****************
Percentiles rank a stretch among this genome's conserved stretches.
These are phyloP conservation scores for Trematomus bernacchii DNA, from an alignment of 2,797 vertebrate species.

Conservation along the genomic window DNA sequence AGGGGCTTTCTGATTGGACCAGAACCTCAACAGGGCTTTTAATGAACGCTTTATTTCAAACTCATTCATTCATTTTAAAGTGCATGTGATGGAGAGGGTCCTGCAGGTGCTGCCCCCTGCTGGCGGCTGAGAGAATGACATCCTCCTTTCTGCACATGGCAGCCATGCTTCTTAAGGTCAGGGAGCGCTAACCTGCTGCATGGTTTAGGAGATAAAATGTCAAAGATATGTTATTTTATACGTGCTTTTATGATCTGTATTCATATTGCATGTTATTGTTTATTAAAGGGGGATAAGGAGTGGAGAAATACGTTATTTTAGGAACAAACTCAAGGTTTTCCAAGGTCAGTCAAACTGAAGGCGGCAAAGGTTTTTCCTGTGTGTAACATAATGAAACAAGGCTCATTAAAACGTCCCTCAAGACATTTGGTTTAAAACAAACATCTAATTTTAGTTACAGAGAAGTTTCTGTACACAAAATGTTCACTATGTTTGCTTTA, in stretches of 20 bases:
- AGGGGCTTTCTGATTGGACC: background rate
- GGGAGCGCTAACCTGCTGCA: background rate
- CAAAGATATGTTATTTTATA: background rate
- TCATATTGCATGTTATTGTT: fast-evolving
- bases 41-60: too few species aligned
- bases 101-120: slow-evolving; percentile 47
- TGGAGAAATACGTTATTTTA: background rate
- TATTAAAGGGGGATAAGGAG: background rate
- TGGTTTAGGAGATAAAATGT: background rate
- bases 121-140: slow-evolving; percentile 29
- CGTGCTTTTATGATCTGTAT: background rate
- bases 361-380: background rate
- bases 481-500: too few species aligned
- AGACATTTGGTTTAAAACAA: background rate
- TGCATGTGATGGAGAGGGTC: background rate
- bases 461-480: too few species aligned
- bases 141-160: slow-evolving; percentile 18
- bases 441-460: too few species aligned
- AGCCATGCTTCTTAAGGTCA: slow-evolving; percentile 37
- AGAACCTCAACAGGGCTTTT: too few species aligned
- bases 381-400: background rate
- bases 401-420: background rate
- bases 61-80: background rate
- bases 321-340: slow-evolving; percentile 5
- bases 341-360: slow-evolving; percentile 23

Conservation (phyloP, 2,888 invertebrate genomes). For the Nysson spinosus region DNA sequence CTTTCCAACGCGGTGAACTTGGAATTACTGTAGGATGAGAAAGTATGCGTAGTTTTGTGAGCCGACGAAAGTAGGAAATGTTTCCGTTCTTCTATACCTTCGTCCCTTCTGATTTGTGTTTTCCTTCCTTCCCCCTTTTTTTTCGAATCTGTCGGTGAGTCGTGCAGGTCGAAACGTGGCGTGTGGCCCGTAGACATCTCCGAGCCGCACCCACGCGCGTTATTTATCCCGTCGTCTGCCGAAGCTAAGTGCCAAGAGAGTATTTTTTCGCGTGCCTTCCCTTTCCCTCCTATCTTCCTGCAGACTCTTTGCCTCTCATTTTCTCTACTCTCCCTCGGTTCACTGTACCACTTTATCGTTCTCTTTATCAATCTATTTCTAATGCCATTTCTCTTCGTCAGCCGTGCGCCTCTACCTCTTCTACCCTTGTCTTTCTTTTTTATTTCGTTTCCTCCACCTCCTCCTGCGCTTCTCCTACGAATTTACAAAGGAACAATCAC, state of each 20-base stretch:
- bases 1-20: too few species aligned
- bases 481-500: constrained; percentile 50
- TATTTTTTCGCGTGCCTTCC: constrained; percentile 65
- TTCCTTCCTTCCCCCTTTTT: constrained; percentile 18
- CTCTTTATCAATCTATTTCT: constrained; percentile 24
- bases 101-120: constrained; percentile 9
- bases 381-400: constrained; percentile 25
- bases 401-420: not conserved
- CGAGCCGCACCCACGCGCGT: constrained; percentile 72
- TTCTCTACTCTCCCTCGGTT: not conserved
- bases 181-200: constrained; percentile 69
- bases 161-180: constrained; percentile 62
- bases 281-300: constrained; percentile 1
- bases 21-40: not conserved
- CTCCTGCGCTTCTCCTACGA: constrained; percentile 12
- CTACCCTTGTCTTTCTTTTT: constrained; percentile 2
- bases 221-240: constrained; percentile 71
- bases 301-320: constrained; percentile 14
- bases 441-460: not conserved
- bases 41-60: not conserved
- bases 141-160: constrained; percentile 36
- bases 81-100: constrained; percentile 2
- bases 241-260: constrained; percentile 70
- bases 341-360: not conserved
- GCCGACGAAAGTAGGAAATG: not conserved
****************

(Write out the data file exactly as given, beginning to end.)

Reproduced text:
Percentiles rank a stretch among this genome's conserved stretches.
These are phyloP conservation scores for Trematomus bernacchii DNA, from an alignment of 2,797 vertebrate species.

Conservation along the genomic window DNA sequence AGGGGCTTTCTGATTGGACCAGAACCTCAACAGGGCTTTTAATGAACGCTTTATTTCAAACTCATTCATTCATTTTAAAGTGCATGTGATGGAGAGGGTCCTGCAGGTGCTGCCCCCTGCTGGCGGCTGAGAGAATGACATCCTCCTTTCTGCACATGGCAGCCATGCTTCTTAAGGTCAGGGAGCGCTAACCTGCTGCATGGTTTAGGAGATAAAATGTCAAAGATATGTTATTTTATACGTGCTTTTATGATCTGTATTCATATTGCATGTTATTGTTTATTAAAGGGGGATAAGGAGTGGAGAAATACGTTATTTTAGGAACAAACTCAAGGTTTTCCAAGGTCAGTCAAACTGAAGGCGGCAAAGGTTTTTCCTGTGTGTAACATAATGAAACAAGGCTCATTAAAACGTCCCTCAAGACATTTGGTTTAAAACAAACATCTAATTTTAGTTACAGAGAAGTTTCTGTACACAAAATGTTCACTATGTTTGCTTTA, in stretches of 20 bases:
- AGGGGCTTTCTGATTGGACC: background rate
- GGGAGCGCTAACCTGCTGCA: background rate
- CAAAGATATGTTATTTTATA: background rate
- TCATATTGCATGTTATTGTT: fast-evolving
- bases 41-60: too few species aligned
- bases 101-120: slow-evolving; percentile 47
- TGGAGAAATACGTTATTTTA: background rate
- TATTAAAGGGGGATAAGGAG: background rate
- TGGTTTAGGAGATAAAATGT: background rate
- bases 121-140: slow-evolving; percentile 29
- CGTGCTTTTATGATCTGTAT: background rate
- bases 361-380: background rate
- bases 481-500: too few species aligned
- AGACATTTGGTTTAAAACAA: background rate
- TGCATGTGATGGAGAGGGTC: background rate
- bases 461-480: too few species aligned
- bases 141-160: slow-evolving; percentile 18
- bases 441-460: too few species aligned
- AGCCATGCTTCTTAAGGTCA: slow-evolving; percentile 37
- AGAACCTCAACAGGGCTTTT: too few species aligned
- bases 381-400: background rate
- bases 401-420: background rate
- bases 61-80: background rate
- bases 321-340: slow-evolving; percentile 5
- bases 341-360: slow-evolving; percentile 23

Conservation (phyloP, 2,888 invertebrate genomes). For the Nysson spinosus region DNA sequence CTTTCCAACGCGGTGAACTTGGAATTACTGTAGGATGAGAAAGTATGCGTAGTTTTGTGAGCCGACGAAAGTAGGAAATGTTTCCGTTCTTCTATACCTTCGTCCCTTCTGATTTGTGTTTTCCTTCCTTCCCCCTTTTTTTTCGAATCTGTCGGTGAGTCGTGCAGGTCGAAACGTGGCGTGTGGCCCGTAGACATCTCCGAGCCGCACCCACGCGCGTTATTTATCCCGTCGTCTGCCGAAGCTAAGTGCCAAGAGAGTATTTTTTCGCGTGCCTTCCCTTTCCCTCCTATCTTCCTGCAGACTCTTTGCCTCTCATTTTCTCTACTCTCCCTCGGTTCACTGTACCACTTTATCGTTCTCTTTATCAATCTATTTCTAATGCCATTTCTCTTCGTCAGCCGTGCGCCTCTACCTCTTCTACCCTTGTCTTTCTTTTTTATTTCGTTTCCTCCACCTCCTCCTGCGCTTCTCCTACGAATTTACAAAGGAACAATCAC, state of each 20-base stretch:
- bases 1-20: too few species aligned
- bases 481-500: constrained; percentile 50
- TATTTTTTCGCGTGCCTTCC: constrained; percentile 65
- TTCCTTCCTTCCCCCTTTTT: constrained; percentile 18
- CTCTTTATCAATCTATTTCT: constrained; percentile 24
- bases 101-120: constrained; percentile 9
- bases 381-400: constrained; percentile 25
- bases 401-420: not conserved
- CGAGCCGCACCCACGCGCGT: constrained; percentile 72
- TTCTCTACTCTCCCTCGGTT: not conserved
- bases 181-200: constrained; percentile 69
- bases 161-180: constrained; percentile 62
- bases 281-300: constrained; percentile 1
- bases 21-40: not conserved
- CTCCTGCGCTTCTCCTACGA: constrained; percentile 12
- CTACCCTTGTCTTTCTTTTT: constrained; percentile 2
- bases 221-240: constrained; percentile 71
- bases 301-320: constrained; percentile 14
- bases 441-460: not conserved
- bases 41-60: not conserved
- bases 141-160: constrained; percentile 36
- bases 81-100: constrained; percentile 2
- bases 241-260: constrained; percentile 70
- bases 341-360: not conserved
- GCCGACGAAAGTAGGAAATG: not conserved